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First drive: Magna gets performance makeover

Speed demon: The Ralliart Magna will out-sprint and out-handle its six-cylinder Commodore and Falcon competitors.

Mitsubishi draws on its rally heritage to deliver the best Magna yet

28 Feb 2002

THE hottest Magna ever built by Mitsubishi is set to hit local roads in just over two months' time, promising giant-killing performance to rival the traditional sports sedan models from Ford and Holden.

The Ralliart Magna is the result of collaboration between Mitsubishi Motors Australia Limited and the private company that runs the local factory rally team, Ralliart Australia.

The car was developed and manufactured by MMAL with design and engineering input from Ralliart, along with the use of its name.

The production car relationship between the two companies came to prominence in the middle of last year when Ralliart imported a limited number of the road-going Mitsubishi Lancer Evolution VI rally weapons for local consumption.

Now the two companies have again combined their talents, this time with an eye on the local product, to produce a new model poised to dent some egos in the Ford/Holden-dominated sports sedan segment when it goes on sale at the start of May.

Five-speed manual and five-speed "Sports Mode" automatic transmission variants of the Ralliart Magna will be available, with both priced at $48,990 - a figure that represents a premium of between $7200 and $9200 over the previous top-line sports model, the VR-X (depending on transmission).

But the extra money is not just going towards a healthier bottom line for the Adelaide-based manufacturer, as the Ralliart Magna has been subject to a raft of mechanical changes, most of which have taken place under the car's skin, as well as a few cosmetic ones that are easier to spot.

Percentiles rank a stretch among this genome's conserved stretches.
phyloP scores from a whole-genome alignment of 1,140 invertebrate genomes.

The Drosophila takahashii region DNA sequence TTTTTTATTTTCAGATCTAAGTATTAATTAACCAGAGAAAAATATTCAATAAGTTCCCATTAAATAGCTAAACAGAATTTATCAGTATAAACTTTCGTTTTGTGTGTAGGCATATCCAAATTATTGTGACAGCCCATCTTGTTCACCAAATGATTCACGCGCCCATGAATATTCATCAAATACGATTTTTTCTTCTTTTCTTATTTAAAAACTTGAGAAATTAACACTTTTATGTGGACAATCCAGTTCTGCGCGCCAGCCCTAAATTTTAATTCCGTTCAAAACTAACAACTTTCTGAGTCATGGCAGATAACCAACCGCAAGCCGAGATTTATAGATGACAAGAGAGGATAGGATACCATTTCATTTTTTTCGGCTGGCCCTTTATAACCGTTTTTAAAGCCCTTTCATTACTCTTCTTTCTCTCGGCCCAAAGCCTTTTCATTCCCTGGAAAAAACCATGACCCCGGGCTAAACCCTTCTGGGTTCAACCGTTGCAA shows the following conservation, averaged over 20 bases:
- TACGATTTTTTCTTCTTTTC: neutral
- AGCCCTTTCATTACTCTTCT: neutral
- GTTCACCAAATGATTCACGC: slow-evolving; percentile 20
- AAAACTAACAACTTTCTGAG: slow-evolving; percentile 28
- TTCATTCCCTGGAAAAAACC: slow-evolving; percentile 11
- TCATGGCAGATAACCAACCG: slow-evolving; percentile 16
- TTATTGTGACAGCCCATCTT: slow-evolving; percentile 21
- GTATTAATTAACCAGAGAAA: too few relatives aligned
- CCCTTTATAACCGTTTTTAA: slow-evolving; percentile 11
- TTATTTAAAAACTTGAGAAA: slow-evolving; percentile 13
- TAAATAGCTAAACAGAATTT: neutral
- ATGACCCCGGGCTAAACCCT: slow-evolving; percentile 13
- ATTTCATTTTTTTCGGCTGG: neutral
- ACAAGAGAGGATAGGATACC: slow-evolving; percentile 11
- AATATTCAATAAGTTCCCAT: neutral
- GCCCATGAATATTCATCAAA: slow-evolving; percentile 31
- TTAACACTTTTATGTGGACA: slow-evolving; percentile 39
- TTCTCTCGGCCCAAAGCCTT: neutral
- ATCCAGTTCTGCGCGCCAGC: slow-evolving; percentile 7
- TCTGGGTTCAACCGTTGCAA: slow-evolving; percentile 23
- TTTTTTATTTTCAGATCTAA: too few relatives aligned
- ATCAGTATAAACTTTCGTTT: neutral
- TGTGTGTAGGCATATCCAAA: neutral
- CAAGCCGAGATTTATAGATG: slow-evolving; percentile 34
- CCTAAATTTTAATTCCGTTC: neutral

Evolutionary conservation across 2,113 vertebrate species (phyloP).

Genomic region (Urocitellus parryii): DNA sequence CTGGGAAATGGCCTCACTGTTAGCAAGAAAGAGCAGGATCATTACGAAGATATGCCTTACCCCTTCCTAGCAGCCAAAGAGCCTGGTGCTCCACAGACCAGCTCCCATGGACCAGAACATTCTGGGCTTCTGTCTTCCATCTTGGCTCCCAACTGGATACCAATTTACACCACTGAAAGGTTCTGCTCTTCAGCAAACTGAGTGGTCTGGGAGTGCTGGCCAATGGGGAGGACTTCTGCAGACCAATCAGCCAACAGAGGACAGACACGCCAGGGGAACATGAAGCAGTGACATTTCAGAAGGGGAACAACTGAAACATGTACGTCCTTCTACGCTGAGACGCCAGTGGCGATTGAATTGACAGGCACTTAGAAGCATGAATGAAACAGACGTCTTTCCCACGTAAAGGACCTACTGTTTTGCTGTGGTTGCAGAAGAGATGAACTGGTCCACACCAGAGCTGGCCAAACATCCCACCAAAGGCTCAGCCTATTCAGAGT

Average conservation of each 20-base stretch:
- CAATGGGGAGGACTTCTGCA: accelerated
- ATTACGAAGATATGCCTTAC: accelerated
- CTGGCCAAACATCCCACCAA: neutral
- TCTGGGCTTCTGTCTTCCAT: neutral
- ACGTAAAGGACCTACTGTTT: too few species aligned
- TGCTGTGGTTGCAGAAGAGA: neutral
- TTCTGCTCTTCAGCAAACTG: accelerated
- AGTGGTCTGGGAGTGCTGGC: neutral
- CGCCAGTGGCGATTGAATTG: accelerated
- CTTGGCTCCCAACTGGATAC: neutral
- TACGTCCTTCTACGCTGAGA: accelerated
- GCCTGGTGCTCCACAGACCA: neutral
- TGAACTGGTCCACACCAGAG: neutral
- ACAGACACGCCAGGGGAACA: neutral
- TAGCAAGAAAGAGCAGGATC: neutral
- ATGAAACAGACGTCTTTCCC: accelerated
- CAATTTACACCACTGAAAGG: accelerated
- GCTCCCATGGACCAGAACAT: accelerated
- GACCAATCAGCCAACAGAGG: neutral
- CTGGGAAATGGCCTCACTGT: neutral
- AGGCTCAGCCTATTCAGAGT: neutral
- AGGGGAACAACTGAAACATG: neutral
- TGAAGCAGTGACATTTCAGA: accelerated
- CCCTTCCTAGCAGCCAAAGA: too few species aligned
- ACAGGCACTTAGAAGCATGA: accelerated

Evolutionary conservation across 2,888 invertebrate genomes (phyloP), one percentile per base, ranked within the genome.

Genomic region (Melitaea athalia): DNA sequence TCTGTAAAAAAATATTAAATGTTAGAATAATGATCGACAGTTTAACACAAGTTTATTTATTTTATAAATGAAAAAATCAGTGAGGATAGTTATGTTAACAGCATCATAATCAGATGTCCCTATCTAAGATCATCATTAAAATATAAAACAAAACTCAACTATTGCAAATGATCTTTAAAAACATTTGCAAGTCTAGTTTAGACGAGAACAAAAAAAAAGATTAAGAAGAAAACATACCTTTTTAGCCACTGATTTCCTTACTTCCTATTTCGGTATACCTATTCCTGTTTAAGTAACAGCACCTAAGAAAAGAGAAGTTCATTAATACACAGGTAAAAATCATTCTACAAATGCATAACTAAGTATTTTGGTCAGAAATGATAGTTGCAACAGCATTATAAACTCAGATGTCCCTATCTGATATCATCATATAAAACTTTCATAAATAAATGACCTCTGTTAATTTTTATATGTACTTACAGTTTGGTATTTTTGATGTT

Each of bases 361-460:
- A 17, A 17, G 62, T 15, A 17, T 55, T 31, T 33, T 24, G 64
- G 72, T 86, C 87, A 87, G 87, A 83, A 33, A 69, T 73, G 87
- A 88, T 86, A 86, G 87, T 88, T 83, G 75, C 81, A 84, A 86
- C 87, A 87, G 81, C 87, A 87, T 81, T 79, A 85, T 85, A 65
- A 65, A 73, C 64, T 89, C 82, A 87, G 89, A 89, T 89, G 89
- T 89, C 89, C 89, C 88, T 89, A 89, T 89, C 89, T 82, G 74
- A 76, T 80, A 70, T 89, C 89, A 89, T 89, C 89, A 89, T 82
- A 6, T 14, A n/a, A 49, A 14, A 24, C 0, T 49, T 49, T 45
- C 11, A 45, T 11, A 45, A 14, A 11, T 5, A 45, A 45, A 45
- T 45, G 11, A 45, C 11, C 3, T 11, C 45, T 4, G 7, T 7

The basic Magna's 3.5-litre V6 engine is already a smooth and powerful unit, but it has come in for some significant re-working for its duties under the bonnet of the Ralliart model.

The list of modifications includes a new cylinder head, increased compression ratio from 9.0:1 to 9.4:1, high-lift camshaft, high-lift valve springs, revised engine management calibration and a set of stainless steel exhaust headers.

There is also a sports exhaust with a large bomb-type muffler in the centre pipe, which is said to have improved the mid-high rpm exhaust note.

Power and torque have risen as a result of the enhancements, up 10 per cent and 5 per cent respectively to 180kW at 5500rpm and 333Nm at 4000rpm.

Mitsubishi claims the Ralliart Magna can accelerate from 0-100km/h in 6.71 seconds for the manual version and 7.15 seconds for the auto - times which should enable it to see off both some eight-cylinder and supercharged versions of the competition, while at the same time returning combined city/highway fuel figures of 12.0L/100km and 12.8L/100kms respectively.

The five-speed manual transmission is carried over from the VR-X unchanged, although in the Ralliart application it is coupled to a helical gear limited slip differential in an effort to harness the performance gains from the new engine.

The five-speed automatic transmission has been upgraded with a revised shift pattern - affecting both upshifts and downshifts - which according to Mitsubishi is more closely matched to the power and torque characteristics of the 180kW engine.